Furthermore, Ionogen LLC is initiating the processes for a human clinical trial to further study the safety and effectiveness of HOCl in fogging and misting of patients with and without COVID-19.


Ionogen LLC has engaged an independent laboratory to study the effectiveness of using HOCl with a range of three main pathogen categories: superbugs, bacteria, and viruses.

Research Results from a Tough Challenge – A Representative Superbug

The Center for Disease Control (CDC) has identified Chloridoids difficile (C. diff) as one of its current top three superbugs. One of their press-release summaries indicates C. diff causes roughly half a million intestinal infections yearly, manifested by persistent diarrhea, with almost 30,000 patients in the United States dying within 30 days of diagnosis of C. diff and with 15,000 of those being directly attributable. It has been noted as the most common microbial cause of healthcare-associated infections in U.S. hospitals, resulting in upwards of

$4.8 billion every year in excess health care costs for acute care facilities alone.24

C. diff is exceptionally hard to kill as it forms spores for protection when attacked by an antibiotic. The spores can enable it to survive in the absence of air for two years. This 2020 article title says it all:

Hospital disinfectants struggling to kill C. diff bacteria colonies: Clorox comes close, but none completely eliminates superbug.25

In tests performed by an independent, certified laboratory, HOCl (Ionopure Disinfecting Spray) achieves a remarkable log-6 (99.99996%) kill of Chloridoids Difficile spores in 1 minute. Again, C. diff is the most difficult of bacteria to kill as it forms resistant spores when “attacked.” No other disinfectant has achieved this level of C. diff kill in 1 minute in a safe, non-toxic, and effective way.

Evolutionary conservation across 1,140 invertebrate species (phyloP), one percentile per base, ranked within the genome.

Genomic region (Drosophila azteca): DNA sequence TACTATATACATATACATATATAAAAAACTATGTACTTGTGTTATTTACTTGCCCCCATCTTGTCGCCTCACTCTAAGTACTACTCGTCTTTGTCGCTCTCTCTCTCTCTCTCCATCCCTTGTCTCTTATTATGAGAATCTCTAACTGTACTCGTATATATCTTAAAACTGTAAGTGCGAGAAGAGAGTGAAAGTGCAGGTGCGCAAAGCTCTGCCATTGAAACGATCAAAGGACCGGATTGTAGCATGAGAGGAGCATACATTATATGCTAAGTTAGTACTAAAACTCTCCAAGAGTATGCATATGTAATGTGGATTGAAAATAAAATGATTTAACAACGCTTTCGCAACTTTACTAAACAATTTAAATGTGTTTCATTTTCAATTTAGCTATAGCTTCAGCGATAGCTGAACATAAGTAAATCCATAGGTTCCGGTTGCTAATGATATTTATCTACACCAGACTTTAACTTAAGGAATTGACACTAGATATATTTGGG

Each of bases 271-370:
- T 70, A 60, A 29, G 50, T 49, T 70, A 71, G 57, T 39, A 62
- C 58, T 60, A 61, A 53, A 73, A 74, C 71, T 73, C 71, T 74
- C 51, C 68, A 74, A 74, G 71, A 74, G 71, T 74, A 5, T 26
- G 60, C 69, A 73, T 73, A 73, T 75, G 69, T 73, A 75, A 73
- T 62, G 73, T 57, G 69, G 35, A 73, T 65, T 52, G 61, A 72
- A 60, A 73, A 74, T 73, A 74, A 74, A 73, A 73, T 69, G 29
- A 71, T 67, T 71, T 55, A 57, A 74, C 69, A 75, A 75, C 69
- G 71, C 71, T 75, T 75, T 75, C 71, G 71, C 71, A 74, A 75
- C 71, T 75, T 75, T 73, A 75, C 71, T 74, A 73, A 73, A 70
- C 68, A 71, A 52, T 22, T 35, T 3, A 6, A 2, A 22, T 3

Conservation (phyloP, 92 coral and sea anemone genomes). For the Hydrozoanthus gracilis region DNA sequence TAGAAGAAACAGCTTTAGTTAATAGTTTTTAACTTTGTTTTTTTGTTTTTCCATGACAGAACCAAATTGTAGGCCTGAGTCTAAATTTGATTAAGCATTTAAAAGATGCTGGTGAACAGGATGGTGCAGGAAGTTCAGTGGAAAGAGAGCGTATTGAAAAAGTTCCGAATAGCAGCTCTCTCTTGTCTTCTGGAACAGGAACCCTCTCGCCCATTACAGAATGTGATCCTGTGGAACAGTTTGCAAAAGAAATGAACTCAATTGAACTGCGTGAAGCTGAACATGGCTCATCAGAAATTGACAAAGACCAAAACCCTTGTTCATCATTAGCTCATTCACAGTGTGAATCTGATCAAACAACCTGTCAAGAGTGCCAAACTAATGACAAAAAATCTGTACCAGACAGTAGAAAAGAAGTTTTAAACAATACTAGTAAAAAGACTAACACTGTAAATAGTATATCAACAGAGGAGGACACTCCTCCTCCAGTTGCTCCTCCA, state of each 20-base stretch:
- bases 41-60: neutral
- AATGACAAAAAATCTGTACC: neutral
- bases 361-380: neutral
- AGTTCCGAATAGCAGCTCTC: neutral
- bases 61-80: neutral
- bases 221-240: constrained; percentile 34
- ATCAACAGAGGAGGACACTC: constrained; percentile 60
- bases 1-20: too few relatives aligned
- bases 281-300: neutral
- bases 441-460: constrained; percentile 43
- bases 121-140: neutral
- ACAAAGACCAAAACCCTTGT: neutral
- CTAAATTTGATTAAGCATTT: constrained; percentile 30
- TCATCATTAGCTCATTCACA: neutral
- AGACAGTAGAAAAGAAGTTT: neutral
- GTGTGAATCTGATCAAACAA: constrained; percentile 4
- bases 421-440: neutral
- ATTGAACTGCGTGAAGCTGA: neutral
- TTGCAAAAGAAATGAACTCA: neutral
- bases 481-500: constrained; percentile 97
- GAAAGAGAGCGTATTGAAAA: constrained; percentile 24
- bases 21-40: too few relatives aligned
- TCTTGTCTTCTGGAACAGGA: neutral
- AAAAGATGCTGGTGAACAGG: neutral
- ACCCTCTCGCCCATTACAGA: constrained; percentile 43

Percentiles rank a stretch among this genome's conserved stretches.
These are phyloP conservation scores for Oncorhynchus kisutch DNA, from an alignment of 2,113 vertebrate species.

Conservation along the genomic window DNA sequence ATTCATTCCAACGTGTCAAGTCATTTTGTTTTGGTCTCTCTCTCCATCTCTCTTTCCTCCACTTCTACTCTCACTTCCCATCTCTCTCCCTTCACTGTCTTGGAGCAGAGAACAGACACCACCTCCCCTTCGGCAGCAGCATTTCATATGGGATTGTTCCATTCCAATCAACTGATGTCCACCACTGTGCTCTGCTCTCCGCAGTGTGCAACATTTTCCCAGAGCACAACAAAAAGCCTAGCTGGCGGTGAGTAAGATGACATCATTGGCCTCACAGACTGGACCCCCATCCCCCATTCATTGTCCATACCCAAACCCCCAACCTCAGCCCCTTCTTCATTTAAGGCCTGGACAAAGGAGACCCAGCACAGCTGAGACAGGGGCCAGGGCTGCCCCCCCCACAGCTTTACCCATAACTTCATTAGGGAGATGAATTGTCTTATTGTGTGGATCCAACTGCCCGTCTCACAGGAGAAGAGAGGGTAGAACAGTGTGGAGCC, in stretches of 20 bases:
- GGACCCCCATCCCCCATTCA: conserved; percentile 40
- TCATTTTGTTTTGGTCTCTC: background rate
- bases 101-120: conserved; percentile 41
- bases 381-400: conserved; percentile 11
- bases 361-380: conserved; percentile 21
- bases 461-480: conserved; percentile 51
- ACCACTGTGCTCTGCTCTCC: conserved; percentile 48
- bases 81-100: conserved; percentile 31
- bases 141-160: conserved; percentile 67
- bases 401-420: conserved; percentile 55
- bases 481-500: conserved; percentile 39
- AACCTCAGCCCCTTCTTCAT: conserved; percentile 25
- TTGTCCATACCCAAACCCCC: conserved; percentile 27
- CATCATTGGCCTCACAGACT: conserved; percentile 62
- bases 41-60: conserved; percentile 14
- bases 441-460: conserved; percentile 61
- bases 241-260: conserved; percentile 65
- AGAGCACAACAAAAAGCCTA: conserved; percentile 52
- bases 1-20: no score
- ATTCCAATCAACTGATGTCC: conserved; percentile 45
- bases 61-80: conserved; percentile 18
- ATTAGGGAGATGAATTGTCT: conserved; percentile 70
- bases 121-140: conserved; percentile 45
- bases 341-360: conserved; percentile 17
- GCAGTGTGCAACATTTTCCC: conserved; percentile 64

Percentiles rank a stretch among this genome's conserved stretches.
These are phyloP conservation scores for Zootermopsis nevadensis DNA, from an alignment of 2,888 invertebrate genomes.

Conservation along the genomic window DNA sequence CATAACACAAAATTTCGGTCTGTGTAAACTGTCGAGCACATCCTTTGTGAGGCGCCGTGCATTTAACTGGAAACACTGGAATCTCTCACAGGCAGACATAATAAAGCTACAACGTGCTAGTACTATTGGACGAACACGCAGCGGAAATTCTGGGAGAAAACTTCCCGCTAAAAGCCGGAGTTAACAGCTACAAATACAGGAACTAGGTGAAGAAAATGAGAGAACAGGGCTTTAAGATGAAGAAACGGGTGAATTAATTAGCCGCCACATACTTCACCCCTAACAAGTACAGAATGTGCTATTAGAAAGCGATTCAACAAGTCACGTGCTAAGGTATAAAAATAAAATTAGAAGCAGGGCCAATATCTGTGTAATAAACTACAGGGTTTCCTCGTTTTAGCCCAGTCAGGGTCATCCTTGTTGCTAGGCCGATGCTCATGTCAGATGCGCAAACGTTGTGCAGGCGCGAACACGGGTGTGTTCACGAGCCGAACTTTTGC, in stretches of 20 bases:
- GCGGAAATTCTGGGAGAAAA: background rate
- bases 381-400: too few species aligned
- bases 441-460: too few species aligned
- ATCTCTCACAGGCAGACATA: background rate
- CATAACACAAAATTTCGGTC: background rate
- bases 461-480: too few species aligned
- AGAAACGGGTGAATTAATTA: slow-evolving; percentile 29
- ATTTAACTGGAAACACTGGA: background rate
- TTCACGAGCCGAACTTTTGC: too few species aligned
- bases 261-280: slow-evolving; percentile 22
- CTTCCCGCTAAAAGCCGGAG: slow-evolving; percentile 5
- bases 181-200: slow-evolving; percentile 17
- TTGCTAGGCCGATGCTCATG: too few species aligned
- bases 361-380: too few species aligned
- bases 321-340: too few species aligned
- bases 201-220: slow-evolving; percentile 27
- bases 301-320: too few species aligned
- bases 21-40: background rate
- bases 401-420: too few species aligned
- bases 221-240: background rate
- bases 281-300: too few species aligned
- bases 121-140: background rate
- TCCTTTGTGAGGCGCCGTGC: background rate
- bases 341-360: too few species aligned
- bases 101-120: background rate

Testing results against other viruses and bacteria is equally important and demonstrates a broad spectrum of pathogen kill by fogged HOCl. The table below details results of the use of aerosolized HOCL at various concentrations on bacteria that cause many of the hospital-acquired bacterial illnesses.

Pathogen Kill Rates Following Exposure to Aerosolized HOCl (Dry-Fogging)

Klebsiella pneumoniae (best known for respiratory infections)>99.99% Reduction
Staphylococcus aureus (skin infections)>99.99% Reduction
Pseudomonas aeruginosa (common UTI/kidney infections)>99.99% Reduction

Norovirus is another virus of particular interest. It is highly infectious and is one of the most common causes of outbreaks of gastroenteritis with vomiting and diarrhea. It is particularly notorious for rampant gastrointestinal illness on cruise ships and in schools. Transmission can be by hand to mouth but also vomiting can result

in aerosolized norovirus that can “travel” across a room in the air. Once established, the virus is difficult to completely eliminate so attempts at cleaning facilities exposed to norovirus require very strong chemicals including bleach (1.5 – 7.5%) in water.

Since human norovirus cannot be grown in a laboratory environment, HOCl was previously tested against surrogate viruses for human norovirus (Bacteriophage and Murine Norovirus) and was found to readily kill those viruses on surfaces, thereby potentially slowing down and perhaps even preventing norovirus outbreaks of gastroenteritis. Further studies on the use of aerosolized HOCL against norovirus surrogates are in process.

Based on these results, HOCl demonstrates and establishes a baseline for new industry-wide disinfection standards. And, like the ability to safely destroy the most difficult-to-kill C. diff so effectively, HOCl can

kill essentially any bacteria, virus, fungus or mold on surfaces in a timely manner, generally in a matter of seconds while remaining completely safe for humans.

These studies, and those described below, combined with clinical experience, provide a solid scientific foundation for treatment of and

prevention strategies for human diseases with HOCL, including (norovirus) gastroenteritis and, possibly, pulmonary diseases like COVID-19.


HOCL solutions administered via a free-standing, portable ultrasonic aerosolizer produces a light fog covering up to 5,000 square feet. The mist consists of aerosolized particles, 2-4 microns in size, which hang in the air, creating a very slight haze, while also effectively coating surfaces without wetting (“dry-fogging”).